In legal literature, the Akedah served as a paradigm for the right of a prophet to demand the temporal suspension of a law. Isaac obeyed his father and made ready to become the victim of what would normally have been considered a murder, but Abraham, as an established prophet, could be relied upon that this was really God’s will (Sanh. 89b). The opinion is found in the Midrash (Gen. R. 56: 8) that Isaac was 37 years old at the time of the Akedah. Abraham ibn Ezra (commentary on Gen. 22: 4) rejects this as contrary to the plain meaning of the narrative in which Isaac is old enough to carry the wood but young enough to be docile. Ibn Ezra (commentary on Gen. 22: 19) also quotes an opinion that Abraham actually did kill Isaac (hence there is no reference to Isaac returning home with his father), and he was later resurrected from the dead. Ibn Ezra rejects this as completely contrary to the biblical text. Shalom Spiegel has demonstrated, however, that such views enjoyed a wide circulation and occasionally found expression in medieval writings, possibly in order to deny that the sacrifice of Isaac was in any way less than that of Jesus; or as a reflection of actual conditions in the Middle Ages when the real martyrdom of Jewish communities demanded a more tragic model than that of a mere intended sacrifice. It was known in those days for parents to kill their children, and then themselves, when threatened by the Crusaders. Geiger (JZWL, 10 (1872), 166ff.) suggests that interpretations of Isaac’s sacrifice as a means of atonement for his descendants were influenced by Christian doctrine. In rabbinic literature, tensions can be generally observed between the need to emphasize the significance of the Akedah and, at the same time, to preserve the prophetic protest against human sacrifice. Thus, on Jeremiah 19: 5 the comment is made: “which I commanded not”: this refers to the sacrifice of the son of Mesha, the king of Moab (II Kings 3: 27); “nor spake it”: this refers to the daughter of Jephthah (Judg. 11: 31); “neither came it to my mind”: this refers to the sacrifice of Isaac, the son of Abraham (Ta’an. 4a).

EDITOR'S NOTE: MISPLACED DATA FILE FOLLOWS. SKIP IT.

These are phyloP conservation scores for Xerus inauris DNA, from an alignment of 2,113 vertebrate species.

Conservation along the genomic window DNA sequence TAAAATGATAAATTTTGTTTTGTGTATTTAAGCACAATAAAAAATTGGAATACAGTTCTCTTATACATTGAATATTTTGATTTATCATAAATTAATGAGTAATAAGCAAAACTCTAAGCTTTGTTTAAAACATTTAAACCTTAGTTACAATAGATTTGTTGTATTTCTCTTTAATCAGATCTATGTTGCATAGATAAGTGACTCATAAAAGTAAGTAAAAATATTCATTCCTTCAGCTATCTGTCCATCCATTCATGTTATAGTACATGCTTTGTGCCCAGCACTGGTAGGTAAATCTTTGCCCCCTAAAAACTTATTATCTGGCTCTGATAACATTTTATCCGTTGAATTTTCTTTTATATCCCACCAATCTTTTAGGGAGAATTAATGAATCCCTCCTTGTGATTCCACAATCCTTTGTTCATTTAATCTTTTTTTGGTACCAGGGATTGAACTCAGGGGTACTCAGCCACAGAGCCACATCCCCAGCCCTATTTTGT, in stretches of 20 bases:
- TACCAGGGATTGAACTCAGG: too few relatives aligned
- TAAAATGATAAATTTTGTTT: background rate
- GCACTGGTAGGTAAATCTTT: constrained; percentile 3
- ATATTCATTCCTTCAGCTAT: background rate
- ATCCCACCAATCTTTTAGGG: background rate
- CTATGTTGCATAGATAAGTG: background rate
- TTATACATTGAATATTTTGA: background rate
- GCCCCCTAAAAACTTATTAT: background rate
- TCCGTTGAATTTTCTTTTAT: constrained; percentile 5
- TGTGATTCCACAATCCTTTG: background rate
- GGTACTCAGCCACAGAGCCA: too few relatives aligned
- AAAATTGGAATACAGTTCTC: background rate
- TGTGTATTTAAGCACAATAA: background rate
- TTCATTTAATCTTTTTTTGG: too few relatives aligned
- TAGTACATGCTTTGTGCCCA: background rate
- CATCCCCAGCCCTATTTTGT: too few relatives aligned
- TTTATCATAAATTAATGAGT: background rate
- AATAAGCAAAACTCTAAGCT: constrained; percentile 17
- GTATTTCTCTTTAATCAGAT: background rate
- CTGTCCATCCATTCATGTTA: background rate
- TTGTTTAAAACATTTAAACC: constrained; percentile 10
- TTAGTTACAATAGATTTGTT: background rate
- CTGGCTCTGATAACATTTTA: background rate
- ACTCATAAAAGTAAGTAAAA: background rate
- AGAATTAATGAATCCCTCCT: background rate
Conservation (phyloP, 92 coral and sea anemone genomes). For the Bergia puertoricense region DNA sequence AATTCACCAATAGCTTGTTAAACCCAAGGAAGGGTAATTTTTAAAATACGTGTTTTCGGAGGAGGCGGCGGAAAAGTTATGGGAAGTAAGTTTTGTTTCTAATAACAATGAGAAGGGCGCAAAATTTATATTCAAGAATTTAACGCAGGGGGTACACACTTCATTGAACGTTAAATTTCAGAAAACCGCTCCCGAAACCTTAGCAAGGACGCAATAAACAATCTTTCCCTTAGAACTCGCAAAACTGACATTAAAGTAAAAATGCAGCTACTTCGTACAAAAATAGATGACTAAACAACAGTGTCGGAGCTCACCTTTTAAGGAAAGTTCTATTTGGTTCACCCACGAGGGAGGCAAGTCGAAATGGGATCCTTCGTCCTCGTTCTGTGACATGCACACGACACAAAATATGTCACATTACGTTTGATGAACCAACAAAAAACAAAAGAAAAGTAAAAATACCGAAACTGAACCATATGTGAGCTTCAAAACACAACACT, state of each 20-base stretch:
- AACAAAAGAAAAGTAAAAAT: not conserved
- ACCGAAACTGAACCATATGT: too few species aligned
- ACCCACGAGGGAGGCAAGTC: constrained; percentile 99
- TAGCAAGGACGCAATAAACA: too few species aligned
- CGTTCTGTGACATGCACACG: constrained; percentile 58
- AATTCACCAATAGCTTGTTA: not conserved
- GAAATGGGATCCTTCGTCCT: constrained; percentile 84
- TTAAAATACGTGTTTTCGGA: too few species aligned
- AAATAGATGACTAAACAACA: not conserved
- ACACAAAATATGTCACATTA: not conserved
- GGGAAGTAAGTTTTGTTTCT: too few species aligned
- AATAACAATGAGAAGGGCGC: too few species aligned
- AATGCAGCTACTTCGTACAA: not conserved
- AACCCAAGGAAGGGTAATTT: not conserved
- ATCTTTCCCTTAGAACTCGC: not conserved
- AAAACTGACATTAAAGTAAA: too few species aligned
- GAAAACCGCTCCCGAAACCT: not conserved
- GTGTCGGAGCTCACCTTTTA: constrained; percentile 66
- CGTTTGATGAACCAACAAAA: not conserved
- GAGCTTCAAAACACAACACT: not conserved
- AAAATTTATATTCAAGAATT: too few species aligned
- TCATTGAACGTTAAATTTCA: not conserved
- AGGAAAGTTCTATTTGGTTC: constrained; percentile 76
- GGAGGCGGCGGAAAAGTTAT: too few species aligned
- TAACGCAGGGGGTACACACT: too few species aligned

In Religious Thought. A theme of such dramatic power as the Akedah has attracted a rich variety of comment. Philo (De Ahrahamo, 177-99) defends the greatness of Abraham against hostile criticism that would belittle his achievement. These critics point out that many others in the history of mankind have offered themselves and their children for a cause in which they believed—the barbarians, for instance, whose Moloch worship was explicitly forbidden by Moses, and Indian women who gladly practice Suttee. Philo argues, however, that Abraham’s sacrifice was unprecedented in that he was not governed by motives of custom, honor, or fear, but solely by the love of God. Philo (ibid., 200-7) also gives an allegorical interpretation of the incident: Isaac means “laughter”; and the devout soul feels a duty to offer up its joy which belongs to God. God, however in His mercy, refuses to allow the surrender to be complete and allows the soul to retain its joy. Worship is the most perfect expression of that joy.